My next peeve is dealing with the card jackals. I am talking about those deviants always looking get the one up out of the deal or pilfering some new player out of their precious stash. I once had someone try to trade for my Cryptic Command with an Imperious Perfect[/b]. The problem is the jackals are relentless. It is as if their persistence will some how pay off. Having something like a Baneslayer Angel in the trapper sends them into a feeding frenzy. Even if the jackals had anything I would exchange in trade, I simply end it by proclaiming they don’t have the cards I want. Persistent jackals will ask for specific cards I want for the heavenly angel. It is a nasty trap. If I name a card, it only subjects me to them hunting down the card and then forcing me into an exchange. Naming a card forces me into a trade. Whatever you do, don’t name a card. In the end, any exchange with a jackal has always ended poorly.
Another frustration is an owner who has cards in their binder they are unwilling to trade. It seems to go against the notion of a trade binder. Cards in the trade binder to me should be for trade. If they are not for trade, why are those cards in the binder? I can recall a number of times I point to a card and the owner explains the card in question is not for trade. I point to another. Again, the card isn’t for trade. I can understand a player being hesitant, but not unwilling. It is always hard trading certain cards. Giving up a Garruk Wildspeaker to obtain those last few cards of a particular deck can be hard. Trading can be difficult emotionally because of the attachment. We have all been in bad trades. I still at times wish I had never traded my Ball Lightning, Ajani Goldmane, or Elspeth, Knight-Errant. As such, I don’t care if a player is unwilling to trade a particular card. What I do care about is such a process dramatically increases the time it takes to trade. Pointing and pointing at cards gets very tiring.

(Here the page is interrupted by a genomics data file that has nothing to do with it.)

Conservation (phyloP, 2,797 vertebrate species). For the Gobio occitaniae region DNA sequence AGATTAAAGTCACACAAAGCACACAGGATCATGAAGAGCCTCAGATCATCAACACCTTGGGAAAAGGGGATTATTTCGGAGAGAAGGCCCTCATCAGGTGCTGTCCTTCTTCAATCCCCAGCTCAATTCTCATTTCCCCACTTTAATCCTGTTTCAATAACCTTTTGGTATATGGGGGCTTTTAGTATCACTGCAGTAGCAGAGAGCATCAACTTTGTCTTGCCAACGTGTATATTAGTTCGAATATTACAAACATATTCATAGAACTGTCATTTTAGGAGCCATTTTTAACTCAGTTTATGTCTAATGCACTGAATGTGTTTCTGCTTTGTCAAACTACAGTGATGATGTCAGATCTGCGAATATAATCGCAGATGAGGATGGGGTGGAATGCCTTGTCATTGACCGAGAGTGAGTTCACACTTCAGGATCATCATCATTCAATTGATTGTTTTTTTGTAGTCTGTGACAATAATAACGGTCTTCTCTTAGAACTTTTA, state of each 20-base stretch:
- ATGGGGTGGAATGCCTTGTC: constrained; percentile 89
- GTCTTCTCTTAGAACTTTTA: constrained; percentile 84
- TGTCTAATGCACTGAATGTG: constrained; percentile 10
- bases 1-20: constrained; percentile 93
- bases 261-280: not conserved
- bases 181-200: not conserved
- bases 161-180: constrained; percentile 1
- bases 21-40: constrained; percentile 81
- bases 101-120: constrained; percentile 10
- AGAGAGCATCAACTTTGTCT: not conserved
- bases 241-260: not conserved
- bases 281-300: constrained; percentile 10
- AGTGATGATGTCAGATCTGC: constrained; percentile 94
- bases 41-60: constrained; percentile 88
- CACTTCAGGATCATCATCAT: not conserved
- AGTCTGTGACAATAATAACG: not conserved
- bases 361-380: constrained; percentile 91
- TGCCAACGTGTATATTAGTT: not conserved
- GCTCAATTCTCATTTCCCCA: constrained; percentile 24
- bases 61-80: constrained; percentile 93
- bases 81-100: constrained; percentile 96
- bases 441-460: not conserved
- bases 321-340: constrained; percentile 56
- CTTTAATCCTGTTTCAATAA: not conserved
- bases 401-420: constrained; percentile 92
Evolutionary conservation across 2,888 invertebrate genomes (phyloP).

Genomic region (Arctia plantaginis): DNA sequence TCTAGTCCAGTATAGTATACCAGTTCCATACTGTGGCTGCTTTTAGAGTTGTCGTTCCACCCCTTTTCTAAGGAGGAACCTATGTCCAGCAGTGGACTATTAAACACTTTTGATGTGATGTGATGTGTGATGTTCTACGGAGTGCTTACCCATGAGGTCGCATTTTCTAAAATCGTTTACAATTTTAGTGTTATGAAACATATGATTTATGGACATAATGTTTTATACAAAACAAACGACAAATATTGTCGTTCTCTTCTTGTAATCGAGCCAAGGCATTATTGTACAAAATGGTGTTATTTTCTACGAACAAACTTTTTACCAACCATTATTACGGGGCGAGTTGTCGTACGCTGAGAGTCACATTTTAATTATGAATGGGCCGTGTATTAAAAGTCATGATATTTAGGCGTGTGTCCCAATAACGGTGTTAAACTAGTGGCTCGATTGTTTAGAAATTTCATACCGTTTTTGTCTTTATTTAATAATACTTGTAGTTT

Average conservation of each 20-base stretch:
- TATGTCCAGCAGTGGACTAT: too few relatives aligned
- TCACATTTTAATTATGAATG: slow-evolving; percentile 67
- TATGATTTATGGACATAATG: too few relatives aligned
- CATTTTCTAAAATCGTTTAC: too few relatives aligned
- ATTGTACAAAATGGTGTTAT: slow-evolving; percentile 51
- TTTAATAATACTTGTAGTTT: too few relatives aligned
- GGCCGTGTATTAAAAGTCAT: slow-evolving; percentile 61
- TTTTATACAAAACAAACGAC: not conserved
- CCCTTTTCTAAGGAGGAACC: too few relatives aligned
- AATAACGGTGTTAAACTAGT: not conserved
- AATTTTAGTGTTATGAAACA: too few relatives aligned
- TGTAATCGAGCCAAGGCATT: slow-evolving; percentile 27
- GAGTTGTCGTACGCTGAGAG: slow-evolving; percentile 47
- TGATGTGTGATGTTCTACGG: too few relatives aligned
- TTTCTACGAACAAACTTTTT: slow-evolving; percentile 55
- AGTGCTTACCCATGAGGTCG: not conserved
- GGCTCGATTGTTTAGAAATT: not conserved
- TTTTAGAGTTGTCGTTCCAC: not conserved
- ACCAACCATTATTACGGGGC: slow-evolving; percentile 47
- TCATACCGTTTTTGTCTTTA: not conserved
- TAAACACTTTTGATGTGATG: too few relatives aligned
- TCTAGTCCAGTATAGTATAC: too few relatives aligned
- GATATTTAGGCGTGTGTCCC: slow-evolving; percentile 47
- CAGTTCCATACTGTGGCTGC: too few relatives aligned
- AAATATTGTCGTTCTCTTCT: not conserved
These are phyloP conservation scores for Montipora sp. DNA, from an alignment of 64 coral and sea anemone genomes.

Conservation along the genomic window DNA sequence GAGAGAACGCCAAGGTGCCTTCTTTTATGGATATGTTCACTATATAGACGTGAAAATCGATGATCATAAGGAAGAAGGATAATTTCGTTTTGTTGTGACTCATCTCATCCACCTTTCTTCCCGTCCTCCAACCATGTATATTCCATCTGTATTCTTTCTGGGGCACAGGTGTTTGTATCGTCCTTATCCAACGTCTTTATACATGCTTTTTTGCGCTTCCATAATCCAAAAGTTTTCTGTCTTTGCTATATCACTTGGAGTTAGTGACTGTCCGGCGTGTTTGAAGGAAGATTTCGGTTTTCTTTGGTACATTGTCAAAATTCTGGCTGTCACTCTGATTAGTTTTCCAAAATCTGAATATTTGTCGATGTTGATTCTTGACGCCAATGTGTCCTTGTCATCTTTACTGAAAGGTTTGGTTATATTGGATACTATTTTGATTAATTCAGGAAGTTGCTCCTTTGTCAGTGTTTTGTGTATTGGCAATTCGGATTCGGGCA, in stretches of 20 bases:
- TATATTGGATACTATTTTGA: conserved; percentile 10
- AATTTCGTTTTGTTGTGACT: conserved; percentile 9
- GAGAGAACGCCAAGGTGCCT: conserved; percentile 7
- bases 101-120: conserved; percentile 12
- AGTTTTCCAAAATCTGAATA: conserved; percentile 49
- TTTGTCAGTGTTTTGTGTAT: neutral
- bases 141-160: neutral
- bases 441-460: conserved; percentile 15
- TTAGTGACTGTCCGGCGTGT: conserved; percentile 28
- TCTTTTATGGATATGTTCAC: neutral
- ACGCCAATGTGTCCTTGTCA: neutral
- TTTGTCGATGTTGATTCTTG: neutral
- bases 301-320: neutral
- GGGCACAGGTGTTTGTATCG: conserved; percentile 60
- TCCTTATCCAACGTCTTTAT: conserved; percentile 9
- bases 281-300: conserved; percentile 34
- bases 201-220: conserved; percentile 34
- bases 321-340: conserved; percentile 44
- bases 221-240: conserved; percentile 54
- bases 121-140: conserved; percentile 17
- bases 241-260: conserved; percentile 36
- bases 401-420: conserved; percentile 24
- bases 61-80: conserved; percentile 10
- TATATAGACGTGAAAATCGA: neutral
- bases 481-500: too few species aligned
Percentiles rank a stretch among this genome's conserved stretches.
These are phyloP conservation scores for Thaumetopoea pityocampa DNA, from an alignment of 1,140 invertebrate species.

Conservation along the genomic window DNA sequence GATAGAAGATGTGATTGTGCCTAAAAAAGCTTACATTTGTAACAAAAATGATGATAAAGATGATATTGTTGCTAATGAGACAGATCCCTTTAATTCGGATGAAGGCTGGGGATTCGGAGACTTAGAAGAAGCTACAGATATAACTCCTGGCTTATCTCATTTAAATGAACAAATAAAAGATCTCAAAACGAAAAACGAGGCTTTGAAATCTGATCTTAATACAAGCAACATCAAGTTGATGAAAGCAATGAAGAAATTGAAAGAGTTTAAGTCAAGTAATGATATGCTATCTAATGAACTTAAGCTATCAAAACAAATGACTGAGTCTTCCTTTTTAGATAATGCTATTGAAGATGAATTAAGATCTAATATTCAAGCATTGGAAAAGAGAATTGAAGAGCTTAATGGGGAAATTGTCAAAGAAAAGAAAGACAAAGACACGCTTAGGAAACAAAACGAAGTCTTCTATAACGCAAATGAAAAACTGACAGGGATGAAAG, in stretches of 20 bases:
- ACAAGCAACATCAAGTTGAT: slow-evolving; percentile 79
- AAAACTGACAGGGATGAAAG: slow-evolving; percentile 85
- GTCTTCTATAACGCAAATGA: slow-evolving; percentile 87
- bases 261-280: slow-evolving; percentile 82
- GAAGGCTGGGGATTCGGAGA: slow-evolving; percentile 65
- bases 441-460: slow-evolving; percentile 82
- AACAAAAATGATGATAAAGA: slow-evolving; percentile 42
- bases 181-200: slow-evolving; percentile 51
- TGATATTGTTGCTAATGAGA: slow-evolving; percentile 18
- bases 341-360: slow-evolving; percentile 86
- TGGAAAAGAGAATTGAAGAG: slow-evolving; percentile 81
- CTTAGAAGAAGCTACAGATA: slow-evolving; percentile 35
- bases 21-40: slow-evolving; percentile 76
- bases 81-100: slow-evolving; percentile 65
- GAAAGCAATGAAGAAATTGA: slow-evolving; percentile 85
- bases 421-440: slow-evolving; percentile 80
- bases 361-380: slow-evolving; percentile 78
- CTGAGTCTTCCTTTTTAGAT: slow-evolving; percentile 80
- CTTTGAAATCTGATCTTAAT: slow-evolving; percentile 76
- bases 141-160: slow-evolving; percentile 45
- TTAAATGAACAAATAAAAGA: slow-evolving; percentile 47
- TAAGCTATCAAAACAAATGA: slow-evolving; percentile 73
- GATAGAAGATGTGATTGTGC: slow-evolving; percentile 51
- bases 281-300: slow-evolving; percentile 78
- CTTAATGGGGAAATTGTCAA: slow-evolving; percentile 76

[B]The Exchange Rate[/B]
When looking at trading, I believe there are three types of trades. There good, bad and fair trades. I’m sure most of us can understand a bad trade. It is one of those trades where a player got taken in the deal. Bad trades happen. The more indistinguishable is the fair and good trade. I liken a good trade to when both players leave the exchange happy with each of swapped cards. Fair trades are where both players got an equal valued exchange, but aren’t necessarily happy with the deal. A fair trade to me would be a Garruk Wildspeaker for a Day of Judgement. Each card has the same monetary value on the free market for approximately $15. Neither player got swindled. However, are those players happy with what they got? The line is hazy. As a player, I try my best to come away from the bargaining table with as good of a trade as possible. Let’s say I am trading away my Sorin Markov. I could trade for the Day of Judgement or Nissa Revane. Both of them have approximately the same market value and would be fair trades in my mind. I can tell you I would be much happier with the planeswalker than the global creature destruction. With this in mind, I try to make trading somewhat happy as possible. I first resolve with what would be the fairest trades. From there, I try to gauge how happy my opposition is to each. The happy approach takes longer. In the end, I want people to be happy with those trades because happy people are more likely to trade with me in the future. Fair is fair, but happy is better.